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Characteristics of PM2.5 emitted from different cooking activities in China
Li,YC(Li,Yunchun)[1]; Shu,M(Shu,Man)[1]; Ho,SSH(Ho,Steven Sai Hang)[2]; Wang,C(Wang,Chuan)[1]; Cao,JJ(Cao,Junji)[2]; Wang,GH(Wang,Gehui)[2]; Wang,XX(Wang,Xianxiang)[1]; Wang,K(Wang,Kun)[2]; Zhao,XQ(Zhao,Xiaoqing)[1]
2015
Source PublicationAtmospheric Research
Volume166Issue:2015Pages:83-91
Subtype期刊论文
Abstract

PM2.5 samples were collected from five different cooking activities, namely, meat roasting, cafeteria frying, fish roasting, snack-street boiling, and cafeteria boiling in Ya’an, China. Their chemical compositions were investigated. The PM2.5 concentrations in the cooking samples were 2.5–9.6 times higher than those in the corresponding backgrounds. Meat roasting produced the highest amount of PM2.5. In general, charbroilings emitted more PM2.5 than the other cooking activities because of the characteristics of cooking method and fuel type. High organic carbon (OC) contents (N53% of PM2.5) and OC/EC ratios (N54) in meat roasting and cafeteria frying samples suggest that oils and high-fat raw materials significantly affect the PM2.5 and OC emissions. However, the cooking activity was proved to be a minor source for elemental carbon (EC) with its low contents in all of the samples. High ion compositions in PM2.5 and WSOC/OC ratios in the snack-street boiling and cafeteria boiling samples represent that water-based cooking emitted more water-soluble species. Considering that high OC/EC ratios were measured in the oil-based cooking samples and most secondary organic aerosols (SOAs) are water soluble, it is more reasonable to estimate SOA with WSOC/OC ratio in populated urban areas. We found that the formation of SOA is significant when the WSOC/OC ratio is larger than 0.40. Principal component analysis (PCA) with the quantified metals identified four contributors to the samples, including coal combustion and non-licensed business activities, soil dust, charcoal burning, and stainless steel utensils, and explained 73% of the total variance. The high emissions of PM2.5 and toxic components from the cooking activities suggest that food safety control and environmental standard establishment should be strengthened in small and medium-sized cities in China.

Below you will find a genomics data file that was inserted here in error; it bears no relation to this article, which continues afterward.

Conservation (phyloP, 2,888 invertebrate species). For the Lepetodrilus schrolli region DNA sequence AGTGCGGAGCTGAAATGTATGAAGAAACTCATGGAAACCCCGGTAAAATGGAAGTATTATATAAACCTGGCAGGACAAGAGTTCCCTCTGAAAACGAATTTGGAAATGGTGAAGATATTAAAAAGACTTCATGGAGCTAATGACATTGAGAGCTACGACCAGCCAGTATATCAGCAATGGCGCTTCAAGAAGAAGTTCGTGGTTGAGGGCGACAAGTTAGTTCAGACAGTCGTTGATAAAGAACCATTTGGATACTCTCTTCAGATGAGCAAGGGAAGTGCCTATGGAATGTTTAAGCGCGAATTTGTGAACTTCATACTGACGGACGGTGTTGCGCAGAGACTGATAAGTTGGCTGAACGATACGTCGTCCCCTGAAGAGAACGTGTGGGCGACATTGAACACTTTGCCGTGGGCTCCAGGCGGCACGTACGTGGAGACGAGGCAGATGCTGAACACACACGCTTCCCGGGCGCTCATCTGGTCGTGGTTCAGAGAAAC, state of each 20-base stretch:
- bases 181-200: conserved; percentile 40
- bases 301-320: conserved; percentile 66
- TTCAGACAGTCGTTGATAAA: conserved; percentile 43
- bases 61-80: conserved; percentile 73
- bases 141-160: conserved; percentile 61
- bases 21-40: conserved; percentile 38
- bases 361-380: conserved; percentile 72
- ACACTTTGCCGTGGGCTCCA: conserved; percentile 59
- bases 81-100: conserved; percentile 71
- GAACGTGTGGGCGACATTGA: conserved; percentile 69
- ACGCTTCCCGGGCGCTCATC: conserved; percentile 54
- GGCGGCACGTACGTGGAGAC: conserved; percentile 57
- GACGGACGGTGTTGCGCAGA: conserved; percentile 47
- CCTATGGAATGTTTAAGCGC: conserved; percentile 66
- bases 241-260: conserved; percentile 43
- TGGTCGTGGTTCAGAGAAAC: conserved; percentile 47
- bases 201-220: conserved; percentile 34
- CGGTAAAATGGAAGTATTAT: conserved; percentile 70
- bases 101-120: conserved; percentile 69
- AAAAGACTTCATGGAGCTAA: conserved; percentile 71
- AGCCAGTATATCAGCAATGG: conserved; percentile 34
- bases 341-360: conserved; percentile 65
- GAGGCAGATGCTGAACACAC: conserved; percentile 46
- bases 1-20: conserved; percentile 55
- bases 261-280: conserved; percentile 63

KeywordPm2.5 Cooking Emission Characterization Source Apportionment
DOI10.1016/j.atmosres.2015.06.010
Indexed BySCI
Language英语
Citation statistics
Cited Times:22[WOS]   [WOS Record]     [Related Records in WOS]
Document Type期刊论文
Identifierhttp://ir.ieecas.cn/handle/361006/9440
Collection粉尘与环境研究室
Affiliation1.College of Science, Sichuan Agricultural University, Ya’an 625014, China;
2.Key Lab of Aerosol Science and Technology, SKLLQG, Institute of Earth Environment, Chinese Academy of Sciences, Xi’an 710075, China
Recommended Citation
GB/T 7714
Li,YC,Shu,M,Ho,SSH,et al. Characteristics of PM2.5 emitted from different cooking activities in China[J]. Atmospheric Research,2015,166(2015):83-91.
APA Li,YC.,Shu,M.,Ho,SSH.,Wang,C.,Cao,JJ.,...&Zhao,XQ.(2015).Characteristics of PM2.5 emitted from different cooking activities in China.Atmospheric Research,166(2015),83-91.
MLA Li,YC,et al."Characteristics of PM2.5 emitted from different cooking activities in China".Atmospheric Research 166.2015(2015):83-91.
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